SO WHAT DO I DO FIRST?
The first step is to send a ‘letter of claim’ to the potential defendant (the one bad mouthing you).
This letter is very important to get right. It must contain all the protocol requirements such as your name, the words complained of, details identifying the publication or the broadcast in which they were contained, and date of publication or copy of the transcript of those words.
It should also include facts or matters that clearly identify the claimant from the words and how they were interpreted, as well as the particular damage caused by them. Finally, it should describe the nature of any remedies sought. A paralegal, who will usually charge considerably less than a solicitor, can help you put this together, but you will need proof.
A defendant will usually need to respond within 14 days. The response should cover whether any further information is required and if so, what that is, specifically. The defendant also needs to specify whether they accept the claim, and to what extent; and then what kind of remedy will be offered.
If the claim is rejected, the defendant needs to specify why, and indicate what facts will be relied upon, and should include what meaning the defendant attributes to the words complained of. In other words, they need to justify what they’ve written.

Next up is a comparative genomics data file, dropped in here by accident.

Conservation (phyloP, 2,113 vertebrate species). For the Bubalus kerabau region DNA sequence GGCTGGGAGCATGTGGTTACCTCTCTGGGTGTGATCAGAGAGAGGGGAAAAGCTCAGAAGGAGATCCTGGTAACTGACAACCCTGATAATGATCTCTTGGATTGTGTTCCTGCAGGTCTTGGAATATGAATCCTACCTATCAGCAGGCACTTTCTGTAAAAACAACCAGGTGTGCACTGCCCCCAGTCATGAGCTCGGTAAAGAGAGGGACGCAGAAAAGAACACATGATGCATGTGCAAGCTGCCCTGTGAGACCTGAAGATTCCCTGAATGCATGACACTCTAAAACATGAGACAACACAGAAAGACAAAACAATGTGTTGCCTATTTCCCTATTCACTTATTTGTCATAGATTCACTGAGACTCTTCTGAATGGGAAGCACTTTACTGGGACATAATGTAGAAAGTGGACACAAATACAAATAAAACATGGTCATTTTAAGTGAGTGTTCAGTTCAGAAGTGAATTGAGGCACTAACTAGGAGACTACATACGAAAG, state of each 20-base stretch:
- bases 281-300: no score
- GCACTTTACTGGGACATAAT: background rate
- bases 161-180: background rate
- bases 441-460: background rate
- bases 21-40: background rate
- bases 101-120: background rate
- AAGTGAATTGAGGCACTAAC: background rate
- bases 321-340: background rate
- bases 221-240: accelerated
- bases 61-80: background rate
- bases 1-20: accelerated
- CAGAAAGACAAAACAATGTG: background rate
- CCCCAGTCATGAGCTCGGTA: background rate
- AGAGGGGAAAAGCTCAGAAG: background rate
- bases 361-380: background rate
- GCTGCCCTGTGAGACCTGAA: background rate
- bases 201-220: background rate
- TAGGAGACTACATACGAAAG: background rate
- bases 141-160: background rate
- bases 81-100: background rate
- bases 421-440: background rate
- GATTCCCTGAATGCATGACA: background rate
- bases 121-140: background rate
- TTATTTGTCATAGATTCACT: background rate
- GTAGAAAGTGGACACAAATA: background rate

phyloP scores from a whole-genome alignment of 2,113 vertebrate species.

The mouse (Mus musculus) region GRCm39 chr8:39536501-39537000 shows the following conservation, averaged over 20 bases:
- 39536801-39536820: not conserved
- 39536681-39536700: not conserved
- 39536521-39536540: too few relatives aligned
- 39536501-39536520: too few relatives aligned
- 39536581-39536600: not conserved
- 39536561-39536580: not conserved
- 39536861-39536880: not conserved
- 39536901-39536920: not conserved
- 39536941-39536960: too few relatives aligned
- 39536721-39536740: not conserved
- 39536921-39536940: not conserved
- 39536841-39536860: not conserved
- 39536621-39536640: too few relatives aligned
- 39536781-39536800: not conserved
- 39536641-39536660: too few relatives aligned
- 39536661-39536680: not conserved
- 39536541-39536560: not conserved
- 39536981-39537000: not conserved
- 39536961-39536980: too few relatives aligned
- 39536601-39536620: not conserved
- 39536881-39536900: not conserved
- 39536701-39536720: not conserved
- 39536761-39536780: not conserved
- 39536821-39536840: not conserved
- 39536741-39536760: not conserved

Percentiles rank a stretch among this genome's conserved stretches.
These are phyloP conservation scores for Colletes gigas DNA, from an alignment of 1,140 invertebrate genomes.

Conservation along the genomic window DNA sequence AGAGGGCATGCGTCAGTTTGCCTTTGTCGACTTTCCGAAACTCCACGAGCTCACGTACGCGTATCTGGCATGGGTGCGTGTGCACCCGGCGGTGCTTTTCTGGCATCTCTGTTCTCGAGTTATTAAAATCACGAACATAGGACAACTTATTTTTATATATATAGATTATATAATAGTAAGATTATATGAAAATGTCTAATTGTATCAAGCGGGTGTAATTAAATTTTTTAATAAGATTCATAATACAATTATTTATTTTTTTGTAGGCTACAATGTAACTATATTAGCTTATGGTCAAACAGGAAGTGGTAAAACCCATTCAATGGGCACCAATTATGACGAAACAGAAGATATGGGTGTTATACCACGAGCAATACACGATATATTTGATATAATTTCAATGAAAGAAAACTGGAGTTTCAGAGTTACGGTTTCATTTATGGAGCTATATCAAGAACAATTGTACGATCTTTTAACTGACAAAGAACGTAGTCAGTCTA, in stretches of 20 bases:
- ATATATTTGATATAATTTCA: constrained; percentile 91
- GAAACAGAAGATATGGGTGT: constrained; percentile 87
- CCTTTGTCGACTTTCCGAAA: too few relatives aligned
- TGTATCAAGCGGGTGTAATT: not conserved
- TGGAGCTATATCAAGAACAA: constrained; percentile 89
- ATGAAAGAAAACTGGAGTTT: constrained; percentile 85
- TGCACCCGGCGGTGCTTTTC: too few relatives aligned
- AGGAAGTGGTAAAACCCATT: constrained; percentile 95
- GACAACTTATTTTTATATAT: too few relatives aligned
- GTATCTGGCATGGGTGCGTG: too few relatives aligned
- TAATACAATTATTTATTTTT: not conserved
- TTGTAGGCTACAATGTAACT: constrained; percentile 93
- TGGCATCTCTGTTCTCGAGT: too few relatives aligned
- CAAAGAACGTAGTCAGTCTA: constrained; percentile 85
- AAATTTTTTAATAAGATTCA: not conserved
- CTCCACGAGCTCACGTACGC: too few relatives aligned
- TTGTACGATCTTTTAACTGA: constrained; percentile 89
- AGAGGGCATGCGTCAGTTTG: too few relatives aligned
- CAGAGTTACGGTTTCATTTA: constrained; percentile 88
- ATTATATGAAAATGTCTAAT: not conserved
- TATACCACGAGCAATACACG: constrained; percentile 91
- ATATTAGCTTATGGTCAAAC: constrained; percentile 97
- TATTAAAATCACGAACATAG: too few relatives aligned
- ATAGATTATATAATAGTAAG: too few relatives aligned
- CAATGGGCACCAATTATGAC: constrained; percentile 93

WILL I HAVE TO TAKE THEM TO COURT?
In cases like this there’s a clear emphasis on alternative dispute resolution, where the two parties are encouraged to find a solution to their dispute by any other means rather than going to court. Taking the final step to litigate (going to court) is very costly for both parties.
It’s often worth accepting a lower financial offer than you may feel you deserve
If you’re using the services of a paralegal, they can help you negotiate with the defendant’s legal representative. You can also ask for mediation – where an independent third party works with both sides to find an acceptable resolution. Ideally, you’ll find a resolution before going to court and it’s often worth accepting a lower financial offer than you may feel you deserve to avoid incurring the costs of a court case. Again, a paralegal will be able to advise you.
Should there be no resolution, and the only alternative left is to litigate, then it’s in the hands of the court. At this point you may need to bring in the services of a barrister to represent you in court, although more and more these days, judges are allowing paralegals to represent their clients in court.
There’s no one-size-fits-all with defamation cases and you cannot be sure the court will find in your favour. Think about the costs – even if you win the case you may not be awarded damages that cover the time, energy and stress you had to put into winning.
No one likes to let someone who has bad-mouthed them on social media get away with it, but if you can avoid the courts, it’s best to do so, or you may find yourself with a Pyrrhic victory that you wish you’d never fought for.
Amanda Hamilton is chief executive of the National Association of Licenced Paralegals (NALP), a non-profit membership body and the only paralegal body that is recognised as an awarding organisation by Ofqual (the regulator of qualifications in England).